There is palpable fear by electricity generation companies, GENCOs, that output may not improve in 2019. They had expected to see a working template from government for improved activities but which has not been made available.
This is coming at the backdrop the 2018 third quarter, Q3’18, report of the National Bureau of Statistics, NBS, showing a daily average of 78,917 MWh of energy generated by power stations, against the total average of 81,561MWh in Q2’18. Joy Ogaji, Executive Secretary, Association of Power Generation Companies, expressed the fears of the GENCOs in a statement made available to Vanguard Newspaper. She stated: “If the status quo remains, I do not foresee any improvement in 2019. Things have to be put in place. On the information from NBS, what we should focus on is, how much of what is generated got to Nigerian homes and businesses.
“It’s high time we moved away from these inflation of numbers to focusing on optimisation.” She explained that there is lack of necessary funding for their operations, such as acquiring spare parts and equipment for the power generation stations. According to her, “Investors’ confidence has continued to nose dive gradually with every passing month. This has also reduced the interest of international aids like World Bank, the United States Agency for International Development, USAID etc. She said, “Gencos are unable to pay gas debt; the inability to pay for contracted gas has led to the immediate shutting off gas supply to some power plants. In the long-term, gas producers have reduced or slowed down gas field development plans as they do not want projects to lie fallow after commissioning.”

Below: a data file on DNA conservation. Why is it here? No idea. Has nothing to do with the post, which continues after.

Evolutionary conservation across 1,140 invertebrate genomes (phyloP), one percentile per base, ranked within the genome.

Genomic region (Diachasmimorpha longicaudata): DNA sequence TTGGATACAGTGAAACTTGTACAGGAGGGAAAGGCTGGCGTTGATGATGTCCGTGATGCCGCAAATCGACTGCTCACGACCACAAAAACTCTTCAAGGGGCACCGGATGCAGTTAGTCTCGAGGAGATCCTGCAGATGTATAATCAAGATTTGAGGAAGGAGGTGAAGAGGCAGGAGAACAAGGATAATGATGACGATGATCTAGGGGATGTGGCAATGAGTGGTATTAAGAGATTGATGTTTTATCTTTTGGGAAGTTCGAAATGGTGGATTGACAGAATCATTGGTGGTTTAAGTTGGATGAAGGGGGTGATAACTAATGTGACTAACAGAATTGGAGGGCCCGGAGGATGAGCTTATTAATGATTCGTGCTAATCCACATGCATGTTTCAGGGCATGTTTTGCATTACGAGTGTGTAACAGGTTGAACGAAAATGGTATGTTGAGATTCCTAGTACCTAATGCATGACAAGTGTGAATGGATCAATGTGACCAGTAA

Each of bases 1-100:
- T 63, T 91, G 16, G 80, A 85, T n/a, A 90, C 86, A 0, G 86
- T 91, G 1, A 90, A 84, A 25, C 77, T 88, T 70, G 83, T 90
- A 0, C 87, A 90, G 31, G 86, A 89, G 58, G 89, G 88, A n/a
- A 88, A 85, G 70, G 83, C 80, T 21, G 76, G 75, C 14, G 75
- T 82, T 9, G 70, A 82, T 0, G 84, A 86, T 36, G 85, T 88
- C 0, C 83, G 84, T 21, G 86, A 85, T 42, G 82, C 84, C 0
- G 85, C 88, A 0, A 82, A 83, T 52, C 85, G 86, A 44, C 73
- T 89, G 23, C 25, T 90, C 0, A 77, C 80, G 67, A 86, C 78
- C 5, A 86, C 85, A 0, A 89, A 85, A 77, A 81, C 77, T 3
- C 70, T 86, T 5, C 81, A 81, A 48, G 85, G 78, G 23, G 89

Ogaji listed some other challenges of GENCOs to include; Under-utilisation of plant capacity, Idle time, Low productivity; Increase in cost of maintenance (especially when operating below base load); Inability to meet obligations/commitments; No returns to the provider of capital; No provision for asset replacement; and loss of value (time value of money) due to long outstanding debts. Meanwhile, the NBS, in its Q3’18, report stated that the highest power generated within the period was 90,197 MWH, which was recorded on August 16, while the lowest power generated within the period was 57,357MWH, recorded on July 8. Highest power generated through thermal was 85,948MWH, recorded on July 10, while the least power was 41,864MWH, recorded on September 20. Within the period, highest power generated through hydro was 30,164MWH. It was recorded on August 28, while the least power generated was 11,112MWH, recorded on July 7. According to NBS, Q3 report multi-year tariff order, MYTO, percent load allocation as regards power generation, showed that Ibadan DISCO got the highest at 13.40 percent, followed by Ikeja DISCO, which got 13.23 percent, while Abuja DISCO came third with 13.04 percent.
Eko DISCO got 11.97 percent, followed by Benin which got 9.84 percent. Enugu, Kaduna, Port Harcourt, Kano, Jos and Yola, got 8.26 percent, 7.85 percent, 7.31 percent, 6.92 percent, 4.55 percent and 3.64 percent respectively. As regards actual consumption, the Ibadan DISCO also led the pack with 287,999,480KWh, followed by Ikeja DISCO which had 284,318,920KWh, while Abuja came third with 280,334,510KWh. Eko DISCO had 257,299,270KWh, as Benin DISCO had 211,496,640KWh. Enugu, Kaduna, Port Harcourt, Kano, Jos and Yola DISCOs had 177,516,730KWh, 168,632,980KWh, 157,103,210KWh, 148,722,580KWh, 97,884,780KWh and 78,245,200KWh, respectively. Daily energy generation attained a peak of 98,573 MWh on April 18 2018. Thermal stations generated a peak of 77,010 MWh on April 18, 2018, while the hydro stations attained a peak of 22,858 MWh on June 28, 2018. However, the lowest daily energy generation of 52,074 MWh was attained on June 9, 2018.